What is bone cancer? This type of cancer forms in bones through mutated and deformed bone-building cells. These malignant cells begin to form a mass as they rapidly multiply. As the tumor grows the bone structure also starts to deteriorate from the inside and this causes pain and other symptoms. It is important to know about the symptoms of bone cancer because this knowledge can help patients and doctors to uncover the disease before it gets worse. Often times when the cancer begins to spread to other parts of the body it is too late for many treatments to make a difference. It can fail to buy the patient more time to live a longer and a more comfortable life with the cancer.
What are the symptoms to watch out for? This is perhaps the most common question people ask about bone cancer. It is important to have an idea of the common symptoms of bone cancer so that you can act on it as soon as possible. Early intervention in bone cancer can make all the difference.
These signs and symptoms of bone cancer may not be alarming when felt individually. But when a number of these symptoms (not necessarily all) are felt or observed all at the same time this can point to bone cancer. If you suspect this, do not delay going to your doctor immediately.
There are some risk factors that might expose you to bone cancer. Here are some factors that might help you connect the possibility of the presence of cancer in your body.
The best thing you should do is to see your doctor immediately. Consider the symptoms and the risk factors. Be a keen observer of your own body and what it is feeling. If you are increasingly worried, just go to your doctor to settle your fear once and for all. Remember that bone cancer can be treated best when discovered early. Use the knowledge you have about the disease and its symptoms to push yourself to consult a medical professional when it really matters. A general practitioner may be able to help you sort out the symptoms at first but there are also specialists that are well versed with bone cancer such as an oncologist, orthopedic oncologist, or a radiation oncologist. It does not matter if you have a bone cancer in hip, in ribs, or in foot, a specialist can provide you with a sound diagnosis that can lead to an effective intervention.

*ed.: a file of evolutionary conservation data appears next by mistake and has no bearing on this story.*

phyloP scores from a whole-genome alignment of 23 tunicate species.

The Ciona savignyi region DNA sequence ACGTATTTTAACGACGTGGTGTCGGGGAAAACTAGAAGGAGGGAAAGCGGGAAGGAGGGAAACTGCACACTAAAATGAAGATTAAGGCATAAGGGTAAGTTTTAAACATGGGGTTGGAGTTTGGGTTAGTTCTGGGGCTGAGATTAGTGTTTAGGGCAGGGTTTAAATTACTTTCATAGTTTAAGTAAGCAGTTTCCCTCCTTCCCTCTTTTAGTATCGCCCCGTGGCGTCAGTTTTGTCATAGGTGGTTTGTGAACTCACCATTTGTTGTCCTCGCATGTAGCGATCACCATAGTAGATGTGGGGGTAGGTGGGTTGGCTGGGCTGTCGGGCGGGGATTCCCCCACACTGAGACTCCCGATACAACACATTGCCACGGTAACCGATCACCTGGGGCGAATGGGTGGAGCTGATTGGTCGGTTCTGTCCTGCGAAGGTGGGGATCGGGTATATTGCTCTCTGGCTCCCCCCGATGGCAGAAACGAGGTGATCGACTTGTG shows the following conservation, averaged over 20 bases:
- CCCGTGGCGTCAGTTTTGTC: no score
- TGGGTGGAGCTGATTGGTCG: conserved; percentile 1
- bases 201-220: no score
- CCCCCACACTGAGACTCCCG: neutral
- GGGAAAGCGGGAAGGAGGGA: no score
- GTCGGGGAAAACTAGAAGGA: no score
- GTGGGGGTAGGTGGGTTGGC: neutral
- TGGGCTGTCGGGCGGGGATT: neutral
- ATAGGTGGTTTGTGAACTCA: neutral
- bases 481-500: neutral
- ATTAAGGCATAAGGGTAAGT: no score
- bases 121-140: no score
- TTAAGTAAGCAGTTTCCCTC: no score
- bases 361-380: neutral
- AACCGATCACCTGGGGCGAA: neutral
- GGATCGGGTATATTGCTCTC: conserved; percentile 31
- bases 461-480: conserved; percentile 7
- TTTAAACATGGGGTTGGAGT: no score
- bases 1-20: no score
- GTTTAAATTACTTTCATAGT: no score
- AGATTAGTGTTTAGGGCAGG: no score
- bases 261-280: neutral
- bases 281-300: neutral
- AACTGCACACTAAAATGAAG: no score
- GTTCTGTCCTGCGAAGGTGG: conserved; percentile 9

A specialist might subject you to the following tests:
These tests can help doctors and specialists know if you do have the cancer or not. If you have the cancer these tests can help them form the right treatment approach for your case. There is really no single treatment path for different cancer cases. The success of the treatment would depend on the timeliness of the discovery of the cancer (knowing the red flags yourself can definitely help), knowing for sure the location of the tumor, and how far the disease have progressed upon discovery.
A jaw bone cancer or a bone cancer in hip or in the pelvis can be helped when you are vigilant about the symptoms of the disease. Your best weapon is awareness. The good news about bone cancer treatment today is that it is increasingly getting better in fighting the disease especially when detected early. Know your risks (everybody is at risk of developing cancer one way or another) and use that knowledge to make sure you do the right thing when even the slightest symptom of bone cancer shows up.